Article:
The solution won’t be easy, but officials and experts are pretty confident they know what will work.
First, sending trusted people in communities to advocate for vaccinations at events and doing door-to-door outreach can do wonders in convincing people to get vaccinated, said UC San Francisco epidemiologist Dr. Kirsten Bibbins-Domingo. Getting vaccines into the offices of primary care physicians, where doctors can answer patients’ questions directly, can help too.
Another strategy would involve new requirements to get vaccinated, such as at workplaces, Bibbins-Domingo said. Short of that, she said, employers could require unvaccinated workers to get tested daily — an approach that has been used elsewhere around the world.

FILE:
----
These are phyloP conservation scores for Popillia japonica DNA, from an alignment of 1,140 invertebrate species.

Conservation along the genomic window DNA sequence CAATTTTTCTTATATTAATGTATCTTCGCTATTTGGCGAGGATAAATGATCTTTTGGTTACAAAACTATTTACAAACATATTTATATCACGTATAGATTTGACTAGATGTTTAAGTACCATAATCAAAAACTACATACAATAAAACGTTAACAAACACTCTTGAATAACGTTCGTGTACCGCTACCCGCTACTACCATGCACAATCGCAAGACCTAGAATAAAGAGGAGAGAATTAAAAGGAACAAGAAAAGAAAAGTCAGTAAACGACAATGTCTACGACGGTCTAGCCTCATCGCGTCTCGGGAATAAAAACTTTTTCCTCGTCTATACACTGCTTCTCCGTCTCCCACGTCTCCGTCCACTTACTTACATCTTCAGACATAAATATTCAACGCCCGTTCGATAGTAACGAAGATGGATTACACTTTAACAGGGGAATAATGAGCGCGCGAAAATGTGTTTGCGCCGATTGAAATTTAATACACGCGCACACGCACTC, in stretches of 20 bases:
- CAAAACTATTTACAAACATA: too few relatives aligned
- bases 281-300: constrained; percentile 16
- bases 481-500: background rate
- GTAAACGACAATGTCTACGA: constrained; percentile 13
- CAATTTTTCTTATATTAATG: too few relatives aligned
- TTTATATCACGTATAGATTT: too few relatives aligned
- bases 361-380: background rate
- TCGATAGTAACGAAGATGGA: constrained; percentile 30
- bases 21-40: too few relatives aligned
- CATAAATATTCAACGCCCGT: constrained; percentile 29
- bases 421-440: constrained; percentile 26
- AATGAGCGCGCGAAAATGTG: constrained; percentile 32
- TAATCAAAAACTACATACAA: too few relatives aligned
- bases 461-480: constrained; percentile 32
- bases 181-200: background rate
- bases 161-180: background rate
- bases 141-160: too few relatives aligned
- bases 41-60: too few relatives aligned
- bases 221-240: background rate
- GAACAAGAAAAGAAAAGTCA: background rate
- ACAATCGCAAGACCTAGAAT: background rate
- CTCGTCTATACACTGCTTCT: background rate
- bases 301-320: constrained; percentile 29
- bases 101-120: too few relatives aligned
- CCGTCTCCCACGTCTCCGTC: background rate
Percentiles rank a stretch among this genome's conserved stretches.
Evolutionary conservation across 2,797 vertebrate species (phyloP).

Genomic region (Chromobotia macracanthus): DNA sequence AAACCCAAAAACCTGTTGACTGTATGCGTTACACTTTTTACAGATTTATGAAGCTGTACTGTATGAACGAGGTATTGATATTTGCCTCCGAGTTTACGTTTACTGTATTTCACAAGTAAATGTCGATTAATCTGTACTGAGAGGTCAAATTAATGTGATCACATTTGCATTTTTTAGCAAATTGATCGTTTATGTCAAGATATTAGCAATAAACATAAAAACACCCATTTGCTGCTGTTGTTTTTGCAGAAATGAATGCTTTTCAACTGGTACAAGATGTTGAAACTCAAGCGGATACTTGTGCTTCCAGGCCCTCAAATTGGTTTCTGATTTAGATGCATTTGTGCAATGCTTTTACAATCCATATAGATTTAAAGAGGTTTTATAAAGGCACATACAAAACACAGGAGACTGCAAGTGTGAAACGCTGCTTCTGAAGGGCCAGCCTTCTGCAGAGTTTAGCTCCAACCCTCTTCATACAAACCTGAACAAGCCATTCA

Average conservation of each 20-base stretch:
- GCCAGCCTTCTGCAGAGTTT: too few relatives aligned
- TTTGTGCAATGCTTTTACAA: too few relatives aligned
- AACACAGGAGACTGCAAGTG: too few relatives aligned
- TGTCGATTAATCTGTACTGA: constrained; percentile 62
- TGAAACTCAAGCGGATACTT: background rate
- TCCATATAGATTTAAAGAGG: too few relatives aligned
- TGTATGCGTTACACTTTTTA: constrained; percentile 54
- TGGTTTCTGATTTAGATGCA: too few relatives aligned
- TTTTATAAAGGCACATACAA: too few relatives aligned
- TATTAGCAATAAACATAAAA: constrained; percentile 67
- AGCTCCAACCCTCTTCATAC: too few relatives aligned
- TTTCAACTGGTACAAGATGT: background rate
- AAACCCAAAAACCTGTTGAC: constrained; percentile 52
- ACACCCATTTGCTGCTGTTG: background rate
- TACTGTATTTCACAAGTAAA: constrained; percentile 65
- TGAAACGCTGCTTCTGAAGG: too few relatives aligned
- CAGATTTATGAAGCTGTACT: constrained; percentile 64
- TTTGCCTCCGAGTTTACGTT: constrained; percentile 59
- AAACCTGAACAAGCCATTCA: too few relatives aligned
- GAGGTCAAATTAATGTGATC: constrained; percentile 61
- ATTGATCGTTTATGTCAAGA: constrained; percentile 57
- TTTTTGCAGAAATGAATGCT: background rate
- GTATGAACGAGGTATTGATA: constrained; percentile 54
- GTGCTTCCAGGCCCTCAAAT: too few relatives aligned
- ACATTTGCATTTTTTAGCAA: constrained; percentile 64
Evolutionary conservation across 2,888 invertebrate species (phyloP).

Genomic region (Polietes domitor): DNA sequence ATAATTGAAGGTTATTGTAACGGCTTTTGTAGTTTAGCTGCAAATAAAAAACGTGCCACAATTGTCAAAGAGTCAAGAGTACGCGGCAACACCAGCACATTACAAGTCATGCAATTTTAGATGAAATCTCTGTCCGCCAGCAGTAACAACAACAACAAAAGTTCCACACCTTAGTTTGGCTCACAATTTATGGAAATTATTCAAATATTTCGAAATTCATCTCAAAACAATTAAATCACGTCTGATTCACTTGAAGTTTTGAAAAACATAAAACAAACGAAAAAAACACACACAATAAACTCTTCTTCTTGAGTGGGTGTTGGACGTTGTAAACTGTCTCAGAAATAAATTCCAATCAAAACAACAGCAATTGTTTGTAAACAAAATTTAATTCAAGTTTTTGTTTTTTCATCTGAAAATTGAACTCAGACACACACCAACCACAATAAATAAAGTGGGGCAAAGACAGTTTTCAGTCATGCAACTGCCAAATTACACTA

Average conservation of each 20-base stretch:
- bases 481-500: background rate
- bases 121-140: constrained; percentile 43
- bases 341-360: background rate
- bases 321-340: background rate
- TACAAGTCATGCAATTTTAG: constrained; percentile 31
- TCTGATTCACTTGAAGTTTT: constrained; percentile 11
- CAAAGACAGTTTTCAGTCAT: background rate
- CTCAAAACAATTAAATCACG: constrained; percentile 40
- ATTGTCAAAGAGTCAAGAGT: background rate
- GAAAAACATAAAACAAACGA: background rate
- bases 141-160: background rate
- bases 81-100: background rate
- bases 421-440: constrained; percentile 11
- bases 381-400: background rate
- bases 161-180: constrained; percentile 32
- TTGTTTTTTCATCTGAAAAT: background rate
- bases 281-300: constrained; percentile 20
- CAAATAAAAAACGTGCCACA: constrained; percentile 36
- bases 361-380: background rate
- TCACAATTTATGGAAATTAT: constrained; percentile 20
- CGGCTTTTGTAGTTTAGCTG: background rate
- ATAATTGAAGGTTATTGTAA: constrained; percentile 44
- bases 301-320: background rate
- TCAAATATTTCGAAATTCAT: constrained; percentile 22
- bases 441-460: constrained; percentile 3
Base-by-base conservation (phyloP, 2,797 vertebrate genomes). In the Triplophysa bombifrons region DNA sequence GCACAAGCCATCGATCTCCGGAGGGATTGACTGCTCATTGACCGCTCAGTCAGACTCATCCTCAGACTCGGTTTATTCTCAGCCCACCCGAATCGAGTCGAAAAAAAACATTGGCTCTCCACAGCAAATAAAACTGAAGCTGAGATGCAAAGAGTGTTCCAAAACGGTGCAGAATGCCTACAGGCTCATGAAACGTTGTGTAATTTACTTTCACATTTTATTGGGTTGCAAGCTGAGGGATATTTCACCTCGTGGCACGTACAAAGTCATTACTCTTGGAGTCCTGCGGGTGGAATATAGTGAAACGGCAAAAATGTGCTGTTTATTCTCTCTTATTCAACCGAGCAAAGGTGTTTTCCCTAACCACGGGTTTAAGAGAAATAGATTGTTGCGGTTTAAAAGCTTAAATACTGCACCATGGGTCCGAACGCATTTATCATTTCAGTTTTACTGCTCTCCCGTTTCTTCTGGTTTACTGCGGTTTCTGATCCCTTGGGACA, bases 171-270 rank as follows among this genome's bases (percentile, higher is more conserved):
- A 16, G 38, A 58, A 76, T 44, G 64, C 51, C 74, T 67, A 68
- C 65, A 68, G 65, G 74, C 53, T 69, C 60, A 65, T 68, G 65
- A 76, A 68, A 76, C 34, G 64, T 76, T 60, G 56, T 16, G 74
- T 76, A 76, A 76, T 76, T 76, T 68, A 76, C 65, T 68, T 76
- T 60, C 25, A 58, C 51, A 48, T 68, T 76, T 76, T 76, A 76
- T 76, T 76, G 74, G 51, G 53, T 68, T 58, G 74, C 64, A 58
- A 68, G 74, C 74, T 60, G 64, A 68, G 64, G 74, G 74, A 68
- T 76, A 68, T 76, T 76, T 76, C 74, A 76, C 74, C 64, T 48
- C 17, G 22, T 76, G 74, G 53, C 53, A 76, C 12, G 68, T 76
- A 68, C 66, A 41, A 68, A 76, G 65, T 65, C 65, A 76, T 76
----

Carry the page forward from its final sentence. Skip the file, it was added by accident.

“When being vaccinated becomes the more convenient of the two options, that will drive people to be vaccinated,” Bibbins-Domingo said. “You have to make it slightly less convenient to be unvaccinated at this point.
“If you choose to get tested every day, because you don’t believe in vaccination, that might be fine. But I think for some, being tested every day or being tested at some very regular interval might be that the thing that says: ‘Well, yeah, when I look at the risk and benefits, the vaccine is looking a little bit better.’”